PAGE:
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Slowdown for Mitchells & Butlers

Half-yearly profit down for the pubs group – partly due to wet weather.

The British restaurants and pubs operator Mitchells & Butlers has reported a slowdown in sales, citing persistent rainy weather as a factor. In the 11 weeks to 7 April, like-for-like sales grew at 0.2 per cent – a steep decline from 4.4 per cent in the 17 weeks to 21 January.

The O'Neill's and Harvester owner posted a profit of £36m, or 8.7p per diluted share, for the 28-weeks ended 7 April 2012, compared to £37m, or 9p per diluted share, for the same period last year.

Pre-tax profit was £42m (2011: £41m), while operating profit was £118m (2011: £125m).

Earnings before interest, tax, depreciation, amortisation and movements in the valuation of the property portfolio were £178m (2011: £183m).

The retained estate revenue grew by 6.3 per cent to £969m, with like-for-like growth of 2.7 per cent. This comprises the ongoing business and excludes the major disposal of 333 non-core pubs in November 2010.

The company’s net operating margin declined by 0.7 percentage points, as a result of inflationary cost increases in energy and food. Net cash flow was £12m after expansionary capital and exceptional items.

The company, which delivered annualised savings of £10m, opened 35 new sites and seven conversions during the period with expansionary capex of £42m. Exceptional operating costs were £20m including £14m of business and systems restructuring costs.

Bob Ivell, executive chairman of Mitchells & Butlers, said:

We have remained firmly on the front foot with a relentless focus on actions that will drive the medium and long term success of the business. We are continuing to deliver a resilient operating performance, maintaining the roll-out of our industry-leading brands and progressing our major business change programme. I am pleased with the progress being made to appoint a new CEO and further non-executive directors and look forward to being able to make an announcement at the appropriate time.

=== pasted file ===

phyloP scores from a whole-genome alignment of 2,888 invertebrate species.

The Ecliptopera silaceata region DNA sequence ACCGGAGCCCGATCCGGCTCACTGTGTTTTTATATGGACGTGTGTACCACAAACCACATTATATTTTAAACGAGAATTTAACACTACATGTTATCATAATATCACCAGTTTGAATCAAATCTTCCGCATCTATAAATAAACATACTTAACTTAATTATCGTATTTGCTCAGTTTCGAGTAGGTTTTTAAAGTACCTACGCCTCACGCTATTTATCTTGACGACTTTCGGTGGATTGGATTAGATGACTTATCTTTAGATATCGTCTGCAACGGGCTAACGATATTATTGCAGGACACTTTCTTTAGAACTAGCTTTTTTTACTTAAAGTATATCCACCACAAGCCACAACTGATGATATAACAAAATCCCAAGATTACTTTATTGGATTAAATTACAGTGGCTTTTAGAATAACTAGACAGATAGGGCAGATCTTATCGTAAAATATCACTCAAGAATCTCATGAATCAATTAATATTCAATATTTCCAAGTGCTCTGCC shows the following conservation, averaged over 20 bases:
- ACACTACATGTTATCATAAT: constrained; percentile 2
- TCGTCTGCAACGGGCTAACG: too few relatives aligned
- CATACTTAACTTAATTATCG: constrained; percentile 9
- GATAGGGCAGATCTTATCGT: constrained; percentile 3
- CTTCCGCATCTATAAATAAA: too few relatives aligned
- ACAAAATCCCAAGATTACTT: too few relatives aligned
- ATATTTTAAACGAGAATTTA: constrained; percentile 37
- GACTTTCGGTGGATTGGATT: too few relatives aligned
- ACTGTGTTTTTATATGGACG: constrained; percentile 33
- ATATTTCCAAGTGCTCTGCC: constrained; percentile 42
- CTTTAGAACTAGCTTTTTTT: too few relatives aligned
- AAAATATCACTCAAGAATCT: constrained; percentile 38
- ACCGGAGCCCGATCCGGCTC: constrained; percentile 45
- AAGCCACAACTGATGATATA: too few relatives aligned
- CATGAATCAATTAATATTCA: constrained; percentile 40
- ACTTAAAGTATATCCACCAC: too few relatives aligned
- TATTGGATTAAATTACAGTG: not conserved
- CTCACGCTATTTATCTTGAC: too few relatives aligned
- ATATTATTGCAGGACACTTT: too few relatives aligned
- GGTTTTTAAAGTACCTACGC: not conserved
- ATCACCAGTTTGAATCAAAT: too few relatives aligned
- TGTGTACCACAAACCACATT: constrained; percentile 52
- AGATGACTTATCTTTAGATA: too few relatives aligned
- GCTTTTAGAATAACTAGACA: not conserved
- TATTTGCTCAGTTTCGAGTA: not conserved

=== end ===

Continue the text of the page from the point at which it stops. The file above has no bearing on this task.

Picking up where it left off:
Despite challenging trading conditions, we remain confident that we can deliver a full year result in line with expectations.

The company’s portfolio of brands and formats includes Harvester, Toby Carvery, Vintage Inns, Premium Country Dining Group, Crown Carveries, Sizzling Pubs, All Bar One, Browns, Miller & Carter, Metro Professionals, Alex, Nicholson's, O’Neill’s and Ember Inns.

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Is anyone prepared to solve the NHS funding crisis?

As long as the political taboo on raising taxes endures, the service will be in financial peril. 

It has long been clear that the NHS is in financial ill-health. But today's figures, conveniently delayed until after the Conservative conference, are still stunningly bad. The service ran a deficit of £930m between April and June (greater than the £820m recorded for the whole of the 2014/15 financial year) and is on course for a shortfall of at least £2bn this year - its worst position for a generation. 

Though often described as having been shielded from austerity, owing to its ring-fenced budget, the NHS is enduring the toughest spending settlement in its history. Since 1950, health spending has grown at an average annual rate of 4 per cent, but over the last parliament it rose by just 0.5 per cent. An ageing population, rising treatment costs and the social care crisis all mean that the NHS has to run merely to stand still. The Tories have pledged to provide £10bn more for the service but this still leaves £20bn of efficiency savings required. 

Speculation is now turning to whether George Osborne will provide an emergency injection of funds in the Autumn Statement on 25 November. But the long-term question is whether anyone is prepared to offer a sustainable solution to the crisis. Health experts argue that only a rise in general taxation (income tax, VAT, national insurance), patient charges or a hypothecated "health tax" will secure the future of a universal, high-quality service. But the political taboo against increasing taxes on all but the richest means no politician has ventured into this territory. Shadow health secretary Heidi Alexander has today called for the government to "find money urgently to get through the coming winter months". But the bigger question is whether, under Jeremy Corbyn, Labour is prepared to go beyond sticking-plaster solutions. 

George Eaton is political editor of the New Statesman.